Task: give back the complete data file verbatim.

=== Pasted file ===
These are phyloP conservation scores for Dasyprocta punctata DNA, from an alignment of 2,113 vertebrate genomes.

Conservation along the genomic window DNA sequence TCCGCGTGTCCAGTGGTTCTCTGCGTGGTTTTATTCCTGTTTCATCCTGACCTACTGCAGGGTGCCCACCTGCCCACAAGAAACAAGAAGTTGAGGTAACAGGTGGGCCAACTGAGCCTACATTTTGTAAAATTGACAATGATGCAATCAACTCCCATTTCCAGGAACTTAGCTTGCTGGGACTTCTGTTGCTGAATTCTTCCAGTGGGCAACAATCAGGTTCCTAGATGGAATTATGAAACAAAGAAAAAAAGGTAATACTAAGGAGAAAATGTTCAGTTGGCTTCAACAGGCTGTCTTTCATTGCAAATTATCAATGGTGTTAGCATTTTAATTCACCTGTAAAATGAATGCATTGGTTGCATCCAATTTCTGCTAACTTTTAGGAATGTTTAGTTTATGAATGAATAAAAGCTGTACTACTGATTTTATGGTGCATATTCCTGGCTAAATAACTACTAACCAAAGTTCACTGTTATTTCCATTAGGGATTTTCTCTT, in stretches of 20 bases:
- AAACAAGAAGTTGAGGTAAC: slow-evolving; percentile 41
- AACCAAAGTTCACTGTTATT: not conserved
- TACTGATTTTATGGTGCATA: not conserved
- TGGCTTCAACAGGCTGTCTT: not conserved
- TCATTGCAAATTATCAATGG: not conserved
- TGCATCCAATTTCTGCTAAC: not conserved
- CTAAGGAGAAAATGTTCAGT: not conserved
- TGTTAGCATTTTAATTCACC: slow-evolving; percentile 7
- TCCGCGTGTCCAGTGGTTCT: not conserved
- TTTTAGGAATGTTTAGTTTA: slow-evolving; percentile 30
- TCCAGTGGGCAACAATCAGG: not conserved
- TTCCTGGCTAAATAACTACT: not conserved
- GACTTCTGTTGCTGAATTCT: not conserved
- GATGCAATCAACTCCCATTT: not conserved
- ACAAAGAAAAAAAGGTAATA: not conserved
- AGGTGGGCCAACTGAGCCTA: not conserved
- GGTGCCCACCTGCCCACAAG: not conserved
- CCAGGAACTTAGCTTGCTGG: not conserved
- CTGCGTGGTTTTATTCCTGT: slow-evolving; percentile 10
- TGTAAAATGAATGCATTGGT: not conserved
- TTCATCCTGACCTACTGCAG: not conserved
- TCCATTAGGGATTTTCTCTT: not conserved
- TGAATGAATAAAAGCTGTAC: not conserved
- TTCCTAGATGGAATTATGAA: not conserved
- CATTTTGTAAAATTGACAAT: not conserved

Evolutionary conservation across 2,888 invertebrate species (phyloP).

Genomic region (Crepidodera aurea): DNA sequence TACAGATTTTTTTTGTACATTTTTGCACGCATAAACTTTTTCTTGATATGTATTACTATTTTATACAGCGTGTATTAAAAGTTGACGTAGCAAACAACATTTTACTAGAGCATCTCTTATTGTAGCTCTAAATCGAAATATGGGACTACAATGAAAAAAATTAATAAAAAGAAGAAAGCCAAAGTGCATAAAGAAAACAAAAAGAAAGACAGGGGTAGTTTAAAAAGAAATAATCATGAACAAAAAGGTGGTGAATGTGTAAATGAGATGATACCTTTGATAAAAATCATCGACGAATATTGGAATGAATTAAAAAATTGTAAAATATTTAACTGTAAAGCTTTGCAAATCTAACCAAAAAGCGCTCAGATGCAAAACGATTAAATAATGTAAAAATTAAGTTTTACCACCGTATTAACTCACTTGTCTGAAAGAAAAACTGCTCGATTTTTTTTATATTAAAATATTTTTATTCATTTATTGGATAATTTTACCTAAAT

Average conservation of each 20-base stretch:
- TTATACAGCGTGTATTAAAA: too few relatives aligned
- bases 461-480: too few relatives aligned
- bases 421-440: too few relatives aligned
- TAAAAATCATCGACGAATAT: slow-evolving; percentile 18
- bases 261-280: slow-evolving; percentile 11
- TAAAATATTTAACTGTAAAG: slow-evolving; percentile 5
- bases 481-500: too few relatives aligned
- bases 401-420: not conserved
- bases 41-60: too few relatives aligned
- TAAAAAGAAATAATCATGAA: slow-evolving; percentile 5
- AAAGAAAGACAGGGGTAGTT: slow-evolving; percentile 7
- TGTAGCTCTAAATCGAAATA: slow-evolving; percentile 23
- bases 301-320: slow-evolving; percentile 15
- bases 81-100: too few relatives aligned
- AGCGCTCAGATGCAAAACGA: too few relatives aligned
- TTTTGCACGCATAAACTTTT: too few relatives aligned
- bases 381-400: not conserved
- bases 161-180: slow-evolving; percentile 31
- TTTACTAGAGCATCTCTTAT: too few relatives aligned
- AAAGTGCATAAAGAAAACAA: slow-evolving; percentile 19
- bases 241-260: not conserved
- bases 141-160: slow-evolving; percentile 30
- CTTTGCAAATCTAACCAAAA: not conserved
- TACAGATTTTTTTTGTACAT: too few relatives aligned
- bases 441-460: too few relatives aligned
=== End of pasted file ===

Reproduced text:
These are phyloP conservation scores for Dasyprocta punctata DNA, from an alignment of 2,113 vertebrate genomes.

Conservation along the genomic window DNA sequence TCCGCGTGTCCAGTGGTTCTCTGCGTGGTTTTATTCCTGTTTCATCCTGACCTACTGCAGGGTGCCCACCTGCCCACAAGAAACAAGAAGTTGAGGTAACAGGTGGGCCAACTGAGCCTACATTTTGTAAAATTGACAATGATGCAATCAACTCCCATTTCCAGGAACTTAGCTTGCTGGGACTTCTGTTGCTGAATTCTTCCAGTGGGCAACAATCAGGTTCCTAGATGGAATTATGAAACAAAGAAAAAAAGGTAATACTAAGGAGAAAATGTTCAGTTGGCTTCAACAGGCTGTCTTTCATTGCAAATTATCAATGGTGTTAGCATTTTAATTCACCTGTAAAATGAATGCATTGGTTGCATCCAATTTCTGCTAACTTTTAGGAATGTTTAGTTTATGAATGAATAAAAGCTGTACTACTGATTTTATGGTGCATATTCCTGGCTAAATAACTACTAACCAAAGTTCACTGTTATTTCCATTAGGGATTTTCTCTT, in stretches of 20 bases:
- AAACAAGAAGTTGAGGTAAC: slow-evolving; percentile 41
- AACCAAAGTTCACTGTTATT: not conserved
- TACTGATTTTATGGTGCATA: not conserved
- TGGCTTCAACAGGCTGTCTT: not conserved
- TCATTGCAAATTATCAATGG: not conserved
- TGCATCCAATTTCTGCTAAC: not conserved
- CTAAGGAGAAAATGTTCAGT: not conserved
- TGTTAGCATTTTAATTCACC: slow-evolving; percentile 7
- TCCGCGTGTCCAGTGGTTCT: not conserved
- TTTTAGGAATGTTTAGTTTA: slow-evolving; percentile 30
- TCCAGTGGGCAACAATCAGG: not conserved
- TTCCTGGCTAAATAACTACT: not conserved
- GACTTCTGTTGCTGAATTCT: not conserved
- GATGCAATCAACTCCCATTT: not conserved
- ACAAAGAAAAAAAGGTAATA: not conserved
- AGGTGGGCCAACTGAGCCTA: not conserved
- GGTGCCCACCTGCCCACAAG: not conserved
- CCAGGAACTTAGCTTGCTGG: not conserved
- CTGCGTGGTTTTATTCCTGT: slow-evolving; percentile 10
- TGTAAAATGAATGCATTGGT: not conserved
- TTCATCCTGACCTACTGCAG: not conserved
- TCCATTAGGGATTTTCTCTT: not conserved
- TGAATGAATAAAAGCTGTAC: not conserved
- TTCCTAGATGGAATTATGAA: not conserved
- CATTTTGTAAAATTGACAAT: not conserved

Evolutionary conservation across 2,888 invertebrate species (phyloP).

Genomic region (Crepidodera aurea): DNA sequence TACAGATTTTTTTTGTACATTTTTGCACGCATAAACTTTTTCTTGATATGTATTACTATTTTATACAGCGTGTATTAAAAGTTGACGTAGCAAACAACATTTTACTAGAGCATCTCTTATTGTAGCTCTAAATCGAAATATGGGACTACAATGAAAAAAATTAATAAAAAGAAGAAAGCCAAAGTGCATAAAGAAAACAAAAAGAAAGACAGGGGTAGTTTAAAAAGAAATAATCATGAACAAAAAGGTGGTGAATGTGTAAATGAGATGATACCTTTGATAAAAATCATCGACGAATATTGGAATGAATTAAAAAATTGTAAAATATTTAACTGTAAAGCTTTGCAAATCTAACCAAAAAGCGCTCAGATGCAAAACGATTAAATAATGTAAAAATTAAGTTTTACCACCGTATTAACTCACTTGTCTGAAAGAAAAACTGCTCGATTTTTTTTATATTAAAATATTTTTATTCATTTATTGGATAATTTTACCTAAAT

Average conservation of each 20-base stretch:
- TTATACAGCGTGTATTAAAA: too few relatives aligned
- bases 461-480: too few relatives aligned
- bases 421-440: too few relatives aligned
- TAAAAATCATCGACGAATAT: slow-evolving; percentile 18
- bases 261-280: slow-evolving; percentile 11
- TAAAATATTTAACTGTAAAG: slow-evolving; percentile 5
- bases 481-500: too few relatives aligned
- bases 401-420: not conserved
- bases 41-60: too few relatives aligned
- TAAAAAGAAATAATCATGAA: slow-evolving; percentile 5
- AAAGAAAGACAGGGGTAGTT: slow-evolving; percentile 7
- TGTAGCTCTAAATCGAAATA: slow-evolving; percentile 23
- bases 301-320: slow-evolving; percentile 15
- bases 81-100: too few relatives aligned
- AGCGCTCAGATGCAAAACGA: too few relatives aligned
- TTTTGCACGCATAAACTTTT: too few relatives aligned
- bases 381-400: not conserved
- bases 161-180: slow-evolving; percentile 31
- TTTACTAGAGCATCTCTTAT: too few relatives aligned
- AAAGTGCATAAAGAAAACAA: slow-evolving; percentile 19
- bases 241-260: not conserved
- bases 141-160: slow-evolving; percentile 30
- CTTTGCAAATCTAACCAAAA: not conserved
- TACAGATTTTTTTTGTACAT: too few relatives aligned
- bases 441-460: too few relatives aligned